The state became one of the first to offer legal sports betting, but it’s legal only inside a casino’s building.
In New Jersey, 79 percent of all sports bets in January were placed online.
The phenomenon in New York is the number of people walking half way across the bridge until they step inside New Jersey.
“Why? Because you can’t do any sports betting on mobile in New York.,” said Dominic Atkinson, North America sports betting sales director for Sportradar. His company collects sports data from the leagues and the stadiums provides odds and results for the game and live streaming.
5. In-game betting is huge
More people bet during the game than before the game in Europe, Atkinson said. With in-game betting, fans can wager on what the score will be at the half in a football game or who will score next.
“So in tennis you’ll be betting on who’s going to win the next point, or in soccer who’s going to make the next goal,” he said.
At Golden Nugget, fans place in-game bets on the kiosks, said Lopez. But placing these quick bets works better with an app and a phone.
U.S. sports will still be 90 percent of revenues in the country, Atkinson said, but more Americans are playing, watching and betting on European soccer. The margins for professional football and basketball are only about 5 percent, he said, but if casinos can move the needle and get bets on other sports where margins are higher, “Then why wouldn’t you offer in-play betting?” he asks.
If states don’t allow mobile betting and casinos aren’t offering gamblers the in-game betting they want, “It’s just too easy to bet off shore,” he said.
6. Cash could change
Casinos are one of the last cash-based businesses, said Sara Slane, senior vice president of public affairs at the American Gaming Association. She said people start withdrawing cash days before their Las Vegas vacation because they can’t use their credit card to bet there.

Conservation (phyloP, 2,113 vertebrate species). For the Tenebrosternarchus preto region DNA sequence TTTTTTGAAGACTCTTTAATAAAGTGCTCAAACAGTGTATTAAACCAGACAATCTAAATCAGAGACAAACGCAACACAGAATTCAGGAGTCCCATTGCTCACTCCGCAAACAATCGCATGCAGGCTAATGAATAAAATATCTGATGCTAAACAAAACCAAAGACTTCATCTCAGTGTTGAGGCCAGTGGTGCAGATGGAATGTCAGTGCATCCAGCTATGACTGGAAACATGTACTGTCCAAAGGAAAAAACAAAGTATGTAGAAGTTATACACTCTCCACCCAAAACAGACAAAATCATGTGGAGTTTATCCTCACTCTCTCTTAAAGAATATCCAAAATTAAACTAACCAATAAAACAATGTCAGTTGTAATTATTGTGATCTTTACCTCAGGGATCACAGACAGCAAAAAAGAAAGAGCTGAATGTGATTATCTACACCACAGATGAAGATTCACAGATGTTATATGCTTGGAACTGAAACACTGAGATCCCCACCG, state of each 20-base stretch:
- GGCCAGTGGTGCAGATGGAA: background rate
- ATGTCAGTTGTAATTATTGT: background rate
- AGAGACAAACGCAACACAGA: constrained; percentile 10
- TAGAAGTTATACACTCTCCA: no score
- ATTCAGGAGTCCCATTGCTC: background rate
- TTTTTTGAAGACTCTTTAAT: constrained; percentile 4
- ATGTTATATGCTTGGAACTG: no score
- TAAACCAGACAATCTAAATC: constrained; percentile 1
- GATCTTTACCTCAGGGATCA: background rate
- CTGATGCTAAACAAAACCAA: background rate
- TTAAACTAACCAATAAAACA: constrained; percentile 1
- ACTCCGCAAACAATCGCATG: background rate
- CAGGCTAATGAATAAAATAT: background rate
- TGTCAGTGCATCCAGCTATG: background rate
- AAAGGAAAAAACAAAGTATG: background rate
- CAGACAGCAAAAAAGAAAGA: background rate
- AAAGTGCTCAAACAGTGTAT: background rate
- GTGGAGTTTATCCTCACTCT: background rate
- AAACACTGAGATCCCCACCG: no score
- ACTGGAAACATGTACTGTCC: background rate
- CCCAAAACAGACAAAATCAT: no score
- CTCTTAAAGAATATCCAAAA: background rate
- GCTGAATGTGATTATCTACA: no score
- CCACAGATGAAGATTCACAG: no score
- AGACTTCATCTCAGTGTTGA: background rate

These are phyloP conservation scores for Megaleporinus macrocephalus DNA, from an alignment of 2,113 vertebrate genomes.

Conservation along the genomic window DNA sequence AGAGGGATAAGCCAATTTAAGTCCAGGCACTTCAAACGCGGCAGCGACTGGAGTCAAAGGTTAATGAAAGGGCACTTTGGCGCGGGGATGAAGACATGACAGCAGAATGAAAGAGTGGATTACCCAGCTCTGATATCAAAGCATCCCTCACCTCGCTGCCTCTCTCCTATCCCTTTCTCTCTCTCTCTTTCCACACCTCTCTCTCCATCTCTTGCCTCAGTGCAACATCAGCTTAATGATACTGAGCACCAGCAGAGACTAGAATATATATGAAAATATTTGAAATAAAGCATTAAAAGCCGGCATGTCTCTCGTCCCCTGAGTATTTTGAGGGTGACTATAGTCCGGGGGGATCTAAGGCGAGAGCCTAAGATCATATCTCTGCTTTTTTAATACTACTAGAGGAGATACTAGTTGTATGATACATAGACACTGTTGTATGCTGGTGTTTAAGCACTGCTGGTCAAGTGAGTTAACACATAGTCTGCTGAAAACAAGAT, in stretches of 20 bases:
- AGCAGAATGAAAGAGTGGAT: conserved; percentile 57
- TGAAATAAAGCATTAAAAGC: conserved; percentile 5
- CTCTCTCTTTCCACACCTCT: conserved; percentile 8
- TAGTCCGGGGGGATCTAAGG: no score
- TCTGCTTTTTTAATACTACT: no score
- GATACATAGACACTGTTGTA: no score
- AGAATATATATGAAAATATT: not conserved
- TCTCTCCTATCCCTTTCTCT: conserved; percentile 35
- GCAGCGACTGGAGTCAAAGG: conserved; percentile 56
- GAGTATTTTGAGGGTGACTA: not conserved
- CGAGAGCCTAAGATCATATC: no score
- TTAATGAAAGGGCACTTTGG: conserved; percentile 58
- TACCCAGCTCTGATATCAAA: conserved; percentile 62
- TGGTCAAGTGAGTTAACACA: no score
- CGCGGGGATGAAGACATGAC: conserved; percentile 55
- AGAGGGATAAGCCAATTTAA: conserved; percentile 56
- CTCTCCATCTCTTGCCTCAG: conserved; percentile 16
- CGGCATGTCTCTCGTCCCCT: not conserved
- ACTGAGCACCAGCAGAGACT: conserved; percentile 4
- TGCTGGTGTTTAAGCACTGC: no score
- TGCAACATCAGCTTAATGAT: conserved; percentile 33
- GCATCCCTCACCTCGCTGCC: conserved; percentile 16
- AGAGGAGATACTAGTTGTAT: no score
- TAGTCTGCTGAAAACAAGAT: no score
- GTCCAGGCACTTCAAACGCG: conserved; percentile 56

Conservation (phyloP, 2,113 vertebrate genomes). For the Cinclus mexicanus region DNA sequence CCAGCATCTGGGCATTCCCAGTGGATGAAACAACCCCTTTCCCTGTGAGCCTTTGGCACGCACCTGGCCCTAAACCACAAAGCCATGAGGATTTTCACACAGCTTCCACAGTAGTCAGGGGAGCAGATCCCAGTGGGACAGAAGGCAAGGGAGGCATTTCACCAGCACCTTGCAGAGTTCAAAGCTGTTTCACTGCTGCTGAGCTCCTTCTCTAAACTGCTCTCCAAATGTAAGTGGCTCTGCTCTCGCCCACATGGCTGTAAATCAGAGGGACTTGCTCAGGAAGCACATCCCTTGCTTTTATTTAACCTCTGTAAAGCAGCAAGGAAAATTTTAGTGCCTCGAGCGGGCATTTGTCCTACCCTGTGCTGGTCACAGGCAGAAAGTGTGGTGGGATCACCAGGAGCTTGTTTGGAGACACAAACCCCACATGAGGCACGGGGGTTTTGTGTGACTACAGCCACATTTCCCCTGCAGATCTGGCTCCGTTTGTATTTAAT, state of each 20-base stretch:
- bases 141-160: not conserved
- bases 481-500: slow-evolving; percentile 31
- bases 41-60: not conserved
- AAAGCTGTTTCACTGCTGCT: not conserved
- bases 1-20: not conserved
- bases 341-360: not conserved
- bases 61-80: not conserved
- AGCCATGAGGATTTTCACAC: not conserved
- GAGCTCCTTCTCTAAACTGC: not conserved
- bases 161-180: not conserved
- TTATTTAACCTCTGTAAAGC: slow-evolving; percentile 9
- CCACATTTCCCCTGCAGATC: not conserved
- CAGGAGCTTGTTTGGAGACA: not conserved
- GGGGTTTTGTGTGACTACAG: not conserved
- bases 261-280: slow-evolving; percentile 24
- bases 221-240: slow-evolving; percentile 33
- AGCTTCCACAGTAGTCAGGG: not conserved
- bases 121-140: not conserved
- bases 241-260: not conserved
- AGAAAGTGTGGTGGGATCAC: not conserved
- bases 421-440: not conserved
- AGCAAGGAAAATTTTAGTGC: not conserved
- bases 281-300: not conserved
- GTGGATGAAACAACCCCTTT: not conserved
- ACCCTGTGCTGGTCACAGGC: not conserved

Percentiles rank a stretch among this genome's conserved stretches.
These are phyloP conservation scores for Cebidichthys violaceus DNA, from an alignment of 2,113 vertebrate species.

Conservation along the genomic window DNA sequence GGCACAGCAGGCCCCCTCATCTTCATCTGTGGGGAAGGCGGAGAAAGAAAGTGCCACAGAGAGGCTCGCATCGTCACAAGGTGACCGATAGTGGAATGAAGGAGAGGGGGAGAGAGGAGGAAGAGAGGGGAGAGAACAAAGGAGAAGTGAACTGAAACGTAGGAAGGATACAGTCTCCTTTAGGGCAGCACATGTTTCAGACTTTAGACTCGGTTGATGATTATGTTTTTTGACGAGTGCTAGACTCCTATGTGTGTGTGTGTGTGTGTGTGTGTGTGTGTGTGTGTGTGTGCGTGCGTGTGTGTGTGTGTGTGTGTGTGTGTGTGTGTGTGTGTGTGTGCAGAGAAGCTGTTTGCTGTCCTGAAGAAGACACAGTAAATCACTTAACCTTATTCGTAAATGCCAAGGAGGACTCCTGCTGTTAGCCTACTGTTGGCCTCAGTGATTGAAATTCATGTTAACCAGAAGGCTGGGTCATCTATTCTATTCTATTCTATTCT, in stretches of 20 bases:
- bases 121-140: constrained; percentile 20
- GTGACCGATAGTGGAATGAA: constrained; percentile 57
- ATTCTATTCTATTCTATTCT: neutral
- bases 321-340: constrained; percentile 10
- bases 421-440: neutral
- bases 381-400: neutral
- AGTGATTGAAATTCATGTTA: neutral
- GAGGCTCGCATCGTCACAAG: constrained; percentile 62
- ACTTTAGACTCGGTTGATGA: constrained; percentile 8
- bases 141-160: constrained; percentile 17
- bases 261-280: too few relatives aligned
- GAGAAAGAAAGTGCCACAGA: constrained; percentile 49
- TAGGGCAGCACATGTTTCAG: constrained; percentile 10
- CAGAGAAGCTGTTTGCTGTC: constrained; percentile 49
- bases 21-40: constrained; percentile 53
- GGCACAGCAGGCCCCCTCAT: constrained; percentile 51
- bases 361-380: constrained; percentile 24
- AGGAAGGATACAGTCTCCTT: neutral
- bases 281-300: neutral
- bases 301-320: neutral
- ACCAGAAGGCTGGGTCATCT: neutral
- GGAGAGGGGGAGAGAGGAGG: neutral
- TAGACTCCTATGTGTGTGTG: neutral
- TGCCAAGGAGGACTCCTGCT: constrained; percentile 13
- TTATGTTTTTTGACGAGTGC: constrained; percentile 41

The AGA, which played a major part in getting sports betting in front of the Supreme Court, now will lead the industry through the process of giving casino operators the option of allowing other forms of payment besides cash, and giving customers a choice of how they want to pay and possibly setting their own spending limits.
“It’s crazy to think that we are one of last industries to have ability to offer digital payments,” she said.
7. Technology is the future of casinos.
So is fun, so bring your phone when you come to the future casino, advises Gavin Isaacs, chairman of SBTech and the keynote speaker for the Southern Gaming Summit.
“The casino of the future isn’t going to look much different,” he said. But cellphones will personalize every visit, he said, providing offers and experiences to customers.
“There’s so many great things we can do. We just have to be allowed to do it,” he said.
He doesn’t know what will be the next technology that will change the casino floor., he said, but it seems the next step in online wagering. “We’ll see.”